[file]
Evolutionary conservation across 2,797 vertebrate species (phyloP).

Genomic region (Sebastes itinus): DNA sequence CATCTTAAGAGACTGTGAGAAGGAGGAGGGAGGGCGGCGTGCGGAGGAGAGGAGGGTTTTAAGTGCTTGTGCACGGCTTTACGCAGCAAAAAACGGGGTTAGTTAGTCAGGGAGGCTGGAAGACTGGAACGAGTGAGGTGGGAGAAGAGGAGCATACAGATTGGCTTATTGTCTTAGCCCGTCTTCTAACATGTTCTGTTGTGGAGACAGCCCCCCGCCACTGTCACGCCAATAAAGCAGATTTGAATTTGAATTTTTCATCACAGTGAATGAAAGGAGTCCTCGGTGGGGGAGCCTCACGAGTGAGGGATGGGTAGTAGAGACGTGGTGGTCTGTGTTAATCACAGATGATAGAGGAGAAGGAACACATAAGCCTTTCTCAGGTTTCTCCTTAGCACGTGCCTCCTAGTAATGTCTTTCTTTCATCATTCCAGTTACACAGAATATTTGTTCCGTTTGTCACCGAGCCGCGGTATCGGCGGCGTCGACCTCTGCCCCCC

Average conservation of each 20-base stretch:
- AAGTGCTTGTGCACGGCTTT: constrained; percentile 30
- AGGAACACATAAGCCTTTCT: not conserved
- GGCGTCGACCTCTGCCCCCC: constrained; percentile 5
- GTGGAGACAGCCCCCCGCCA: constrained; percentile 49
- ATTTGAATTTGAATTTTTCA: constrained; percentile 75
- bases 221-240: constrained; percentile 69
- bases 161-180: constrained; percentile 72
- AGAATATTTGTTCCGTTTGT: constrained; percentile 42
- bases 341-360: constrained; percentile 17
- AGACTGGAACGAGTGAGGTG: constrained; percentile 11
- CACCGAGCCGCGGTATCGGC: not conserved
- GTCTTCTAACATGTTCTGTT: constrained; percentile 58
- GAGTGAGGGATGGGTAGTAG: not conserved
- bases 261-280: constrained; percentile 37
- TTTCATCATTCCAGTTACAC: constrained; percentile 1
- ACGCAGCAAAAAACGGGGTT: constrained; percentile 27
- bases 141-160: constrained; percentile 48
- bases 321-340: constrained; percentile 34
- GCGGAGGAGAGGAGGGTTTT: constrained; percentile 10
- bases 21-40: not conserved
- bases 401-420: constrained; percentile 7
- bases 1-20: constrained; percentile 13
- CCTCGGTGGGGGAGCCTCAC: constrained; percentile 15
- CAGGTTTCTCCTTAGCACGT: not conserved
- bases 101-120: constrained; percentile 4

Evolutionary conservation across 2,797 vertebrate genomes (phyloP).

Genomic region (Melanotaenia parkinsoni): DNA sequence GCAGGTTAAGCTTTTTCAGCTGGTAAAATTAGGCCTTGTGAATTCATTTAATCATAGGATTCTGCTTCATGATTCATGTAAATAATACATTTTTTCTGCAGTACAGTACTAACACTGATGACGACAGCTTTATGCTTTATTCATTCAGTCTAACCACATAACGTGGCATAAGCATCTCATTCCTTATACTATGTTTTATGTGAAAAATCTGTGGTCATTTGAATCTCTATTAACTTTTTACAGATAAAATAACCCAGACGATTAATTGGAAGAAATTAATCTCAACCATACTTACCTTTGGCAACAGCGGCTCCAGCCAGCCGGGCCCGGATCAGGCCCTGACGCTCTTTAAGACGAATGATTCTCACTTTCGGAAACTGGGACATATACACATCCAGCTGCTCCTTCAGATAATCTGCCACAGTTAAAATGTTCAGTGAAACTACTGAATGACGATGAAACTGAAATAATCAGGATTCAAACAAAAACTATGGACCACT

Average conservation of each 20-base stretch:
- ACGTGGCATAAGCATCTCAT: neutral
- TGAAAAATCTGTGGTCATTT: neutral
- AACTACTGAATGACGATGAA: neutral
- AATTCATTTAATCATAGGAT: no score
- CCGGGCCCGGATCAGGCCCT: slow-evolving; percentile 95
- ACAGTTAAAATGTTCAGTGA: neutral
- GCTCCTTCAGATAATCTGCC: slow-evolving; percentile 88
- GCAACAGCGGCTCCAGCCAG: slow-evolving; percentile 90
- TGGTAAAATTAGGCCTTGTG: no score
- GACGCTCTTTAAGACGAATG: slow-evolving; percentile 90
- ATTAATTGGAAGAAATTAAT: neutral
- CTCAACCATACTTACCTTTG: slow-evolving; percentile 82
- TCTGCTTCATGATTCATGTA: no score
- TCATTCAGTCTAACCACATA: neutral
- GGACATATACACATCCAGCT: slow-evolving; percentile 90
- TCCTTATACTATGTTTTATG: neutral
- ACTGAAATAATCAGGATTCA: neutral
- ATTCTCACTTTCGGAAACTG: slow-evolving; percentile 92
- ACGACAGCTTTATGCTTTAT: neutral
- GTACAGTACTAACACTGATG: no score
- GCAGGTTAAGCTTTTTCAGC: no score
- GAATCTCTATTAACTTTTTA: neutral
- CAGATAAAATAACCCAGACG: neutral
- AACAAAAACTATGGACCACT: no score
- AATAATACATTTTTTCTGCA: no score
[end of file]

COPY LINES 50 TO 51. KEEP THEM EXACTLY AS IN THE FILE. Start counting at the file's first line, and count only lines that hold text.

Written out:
- ACGACAGCTTTATGCTTTAT: neutral
- GTACAGTACTAACACTGATG: no score